397. The Secret Sauce of America’s Army

[Editor’s Note: Army Mad Scientist is pleased to present our latest episode of The Convergence podcast, featuring General Paul E. Funk II, Commanding General, U.S. Army Training and Doctrine Command (TRADOC), addressing how the Army is modernizing doctrine given the Operational Environment, what are the challenges facing our all-volunteer force, what the Army can observe and learn from the Russia-Ukraine conflict, and how it is adapting to the changing character of warfare — Enjoy!]

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Gen. Paul E. Funk II, CG, U.S. Army Training and Doctrine Command. (U.S. Army courtesy photo)

General Paul E. Funk II assumed duties as the 17th Commanding General, United States Army Training and Doctrine Command (TRADOC), on June 21, 2019. As TRADOC commander, Gen. Funk is responsible for 32 Army schools organized under 10 Centers of Excellence that recruit, train, and educate more than 750,000 Soldiers and service members annually.  Gen. Funk was born at Fort Hood and graduated from Fort Knox High School. He was commissioned an Armor Officer through ROTC upon graduation from Montana State University.  Gen. Funk has commanded at every level, Company through Corps; his combat and operational experience includes six deployments in support of Operations Desert Shield and Desert Storm, Operation Iraqi Freedom, Operation Enduring Freedom, and Operation Inherent Resolve. Gen. Funk holds a Bachelor of Arts degree in speech communications, from Montana State University, and a Master of Science degree in administration, from Central Michigan University. He is a graduate of the Armor Basic Officer Leaders and Advanced Courses, the Command and General Staff College, and completed his Senior Service College as a fellow at the Institute of Advanced Technology, University of Texas at Austin.

In today’s interview,  Gen. Funk addresses how the Army is modernizing doctrine given the Operational Environment, what are the challenges facing our all-volunteer force, what the Army can observe and learn from the Russia-Ukraine conflict, and how it is adapting to the changing character of warfare.  The following bullet points highlight some of the key insights from our interview:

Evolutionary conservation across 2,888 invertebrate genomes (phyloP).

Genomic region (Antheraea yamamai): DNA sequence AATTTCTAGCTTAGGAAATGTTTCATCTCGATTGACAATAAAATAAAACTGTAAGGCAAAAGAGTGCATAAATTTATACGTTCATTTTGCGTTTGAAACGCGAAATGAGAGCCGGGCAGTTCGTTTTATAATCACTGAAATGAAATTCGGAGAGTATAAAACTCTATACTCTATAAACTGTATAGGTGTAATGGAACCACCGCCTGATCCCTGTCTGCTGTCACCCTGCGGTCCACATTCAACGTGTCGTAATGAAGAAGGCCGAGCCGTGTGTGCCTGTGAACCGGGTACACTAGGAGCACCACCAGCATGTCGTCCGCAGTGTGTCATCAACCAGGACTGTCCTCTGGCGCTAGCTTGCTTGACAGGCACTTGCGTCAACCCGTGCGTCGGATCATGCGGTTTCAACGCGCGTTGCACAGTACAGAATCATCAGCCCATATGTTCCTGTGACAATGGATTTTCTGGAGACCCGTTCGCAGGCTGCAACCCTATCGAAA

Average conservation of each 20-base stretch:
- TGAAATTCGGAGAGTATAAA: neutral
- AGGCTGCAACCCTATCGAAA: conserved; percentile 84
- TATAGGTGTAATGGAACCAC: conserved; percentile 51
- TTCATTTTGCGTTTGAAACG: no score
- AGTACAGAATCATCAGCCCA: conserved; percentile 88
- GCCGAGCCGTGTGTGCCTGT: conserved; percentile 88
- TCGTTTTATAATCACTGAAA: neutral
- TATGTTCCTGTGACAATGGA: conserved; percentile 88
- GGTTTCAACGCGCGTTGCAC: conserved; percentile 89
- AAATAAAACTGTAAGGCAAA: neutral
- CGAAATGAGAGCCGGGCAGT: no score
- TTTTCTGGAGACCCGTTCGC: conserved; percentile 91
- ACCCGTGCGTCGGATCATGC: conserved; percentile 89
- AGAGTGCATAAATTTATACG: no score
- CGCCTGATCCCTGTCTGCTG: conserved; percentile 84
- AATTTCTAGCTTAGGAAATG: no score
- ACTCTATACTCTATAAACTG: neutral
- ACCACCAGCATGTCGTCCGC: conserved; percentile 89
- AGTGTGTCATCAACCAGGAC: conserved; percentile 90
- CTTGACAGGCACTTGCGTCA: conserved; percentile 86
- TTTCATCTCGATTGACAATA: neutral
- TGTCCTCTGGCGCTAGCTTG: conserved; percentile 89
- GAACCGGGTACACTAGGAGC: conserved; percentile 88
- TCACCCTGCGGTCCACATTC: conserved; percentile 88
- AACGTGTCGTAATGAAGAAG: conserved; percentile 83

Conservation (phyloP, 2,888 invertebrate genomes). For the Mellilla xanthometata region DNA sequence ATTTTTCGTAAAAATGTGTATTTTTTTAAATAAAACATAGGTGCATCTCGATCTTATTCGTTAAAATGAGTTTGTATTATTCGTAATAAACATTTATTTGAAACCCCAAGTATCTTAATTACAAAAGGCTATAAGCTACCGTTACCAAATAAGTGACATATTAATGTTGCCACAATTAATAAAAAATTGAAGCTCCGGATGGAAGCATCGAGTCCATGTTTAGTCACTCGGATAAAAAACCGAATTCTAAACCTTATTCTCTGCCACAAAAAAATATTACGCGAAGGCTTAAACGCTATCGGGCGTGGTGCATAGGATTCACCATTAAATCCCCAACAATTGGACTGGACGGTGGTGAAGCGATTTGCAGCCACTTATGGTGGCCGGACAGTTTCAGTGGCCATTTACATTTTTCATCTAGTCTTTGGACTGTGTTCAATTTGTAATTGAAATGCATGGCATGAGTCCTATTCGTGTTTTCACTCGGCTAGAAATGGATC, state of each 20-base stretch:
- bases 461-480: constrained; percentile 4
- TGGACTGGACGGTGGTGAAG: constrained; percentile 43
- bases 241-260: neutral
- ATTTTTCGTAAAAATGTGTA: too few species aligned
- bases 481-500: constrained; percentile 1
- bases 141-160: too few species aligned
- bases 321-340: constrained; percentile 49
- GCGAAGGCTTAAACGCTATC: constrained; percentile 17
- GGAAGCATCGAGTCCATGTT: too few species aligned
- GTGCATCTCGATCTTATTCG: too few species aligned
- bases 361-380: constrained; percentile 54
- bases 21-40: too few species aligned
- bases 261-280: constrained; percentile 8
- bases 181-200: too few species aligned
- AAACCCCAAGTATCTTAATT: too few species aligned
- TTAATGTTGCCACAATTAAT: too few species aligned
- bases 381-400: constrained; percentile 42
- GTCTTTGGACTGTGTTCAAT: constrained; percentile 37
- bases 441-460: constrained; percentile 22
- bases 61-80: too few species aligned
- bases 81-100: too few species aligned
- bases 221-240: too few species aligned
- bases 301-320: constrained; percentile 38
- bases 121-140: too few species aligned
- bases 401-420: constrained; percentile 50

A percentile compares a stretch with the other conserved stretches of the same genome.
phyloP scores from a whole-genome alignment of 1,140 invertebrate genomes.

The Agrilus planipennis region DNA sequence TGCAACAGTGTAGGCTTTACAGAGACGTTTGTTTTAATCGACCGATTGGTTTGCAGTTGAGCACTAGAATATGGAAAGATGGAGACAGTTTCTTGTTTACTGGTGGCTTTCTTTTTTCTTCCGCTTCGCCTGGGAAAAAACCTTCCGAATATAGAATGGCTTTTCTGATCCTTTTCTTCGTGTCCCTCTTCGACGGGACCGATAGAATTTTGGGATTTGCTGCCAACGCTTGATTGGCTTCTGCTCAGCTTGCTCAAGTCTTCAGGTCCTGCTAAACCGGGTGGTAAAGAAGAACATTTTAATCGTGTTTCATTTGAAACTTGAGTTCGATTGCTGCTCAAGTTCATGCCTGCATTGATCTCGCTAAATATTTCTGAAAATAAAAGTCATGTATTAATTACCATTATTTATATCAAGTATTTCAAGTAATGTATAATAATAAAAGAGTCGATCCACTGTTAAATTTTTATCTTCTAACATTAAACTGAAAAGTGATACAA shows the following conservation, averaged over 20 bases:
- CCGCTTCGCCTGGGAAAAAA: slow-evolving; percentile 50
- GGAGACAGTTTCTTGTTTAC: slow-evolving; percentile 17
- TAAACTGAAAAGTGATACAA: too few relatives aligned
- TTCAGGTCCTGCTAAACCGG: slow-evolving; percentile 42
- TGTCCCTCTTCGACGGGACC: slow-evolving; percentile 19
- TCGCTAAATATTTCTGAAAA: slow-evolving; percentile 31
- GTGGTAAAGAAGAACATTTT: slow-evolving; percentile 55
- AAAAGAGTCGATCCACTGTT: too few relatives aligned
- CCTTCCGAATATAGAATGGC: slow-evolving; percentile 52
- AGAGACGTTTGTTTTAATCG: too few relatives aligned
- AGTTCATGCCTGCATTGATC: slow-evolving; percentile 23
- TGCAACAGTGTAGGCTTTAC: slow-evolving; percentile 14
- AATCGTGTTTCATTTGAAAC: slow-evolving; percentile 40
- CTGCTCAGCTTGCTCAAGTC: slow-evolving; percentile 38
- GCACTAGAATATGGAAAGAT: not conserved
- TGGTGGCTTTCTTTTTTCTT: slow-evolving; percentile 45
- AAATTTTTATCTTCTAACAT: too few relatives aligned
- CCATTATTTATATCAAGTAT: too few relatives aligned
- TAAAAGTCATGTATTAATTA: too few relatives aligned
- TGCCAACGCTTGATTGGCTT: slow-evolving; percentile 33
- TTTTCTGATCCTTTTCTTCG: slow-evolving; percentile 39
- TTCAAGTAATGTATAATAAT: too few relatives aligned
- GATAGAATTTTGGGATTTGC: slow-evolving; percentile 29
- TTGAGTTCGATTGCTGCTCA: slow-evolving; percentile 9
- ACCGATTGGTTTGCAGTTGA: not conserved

• The all-volunteer force is at risk. Demographic trends show that the population of individuals qualified for recruitment is diminishing. Finding the “Secret Sauce” that motivates people to serve and stay in the Army will be vital to ensuring the Nation’s Senior Service remains an effective and capable force.
      • Professionalizing the U.S. military gave the United States a quarter century of global dominance.  At its core, it prioritized the Soldier – a mission that should still be emphasized today. Though the character of war is changing, it remains, in essence, a human endeavor. Today, prioritizing the Soldier must be done holistically – nutrition, sleep, and education will all contribute to mission success.
      • Education is the best tool to prepare our Soldiers, and should be prioritized at every echelon. Strong doctrine can help form successful training programs and modernize the Soldier to out-think our adversary. Such education should also teach ‘disciplined disobedience,’ enabling Soldier-Innovators to adapt creatively to ensure mission success.
      • Soldiers and their families will continue to be targets of disinformation. As a result, it is essential to promote trust in the chain of command, and to ensure military families have a safe, secure, and accurate flow of information.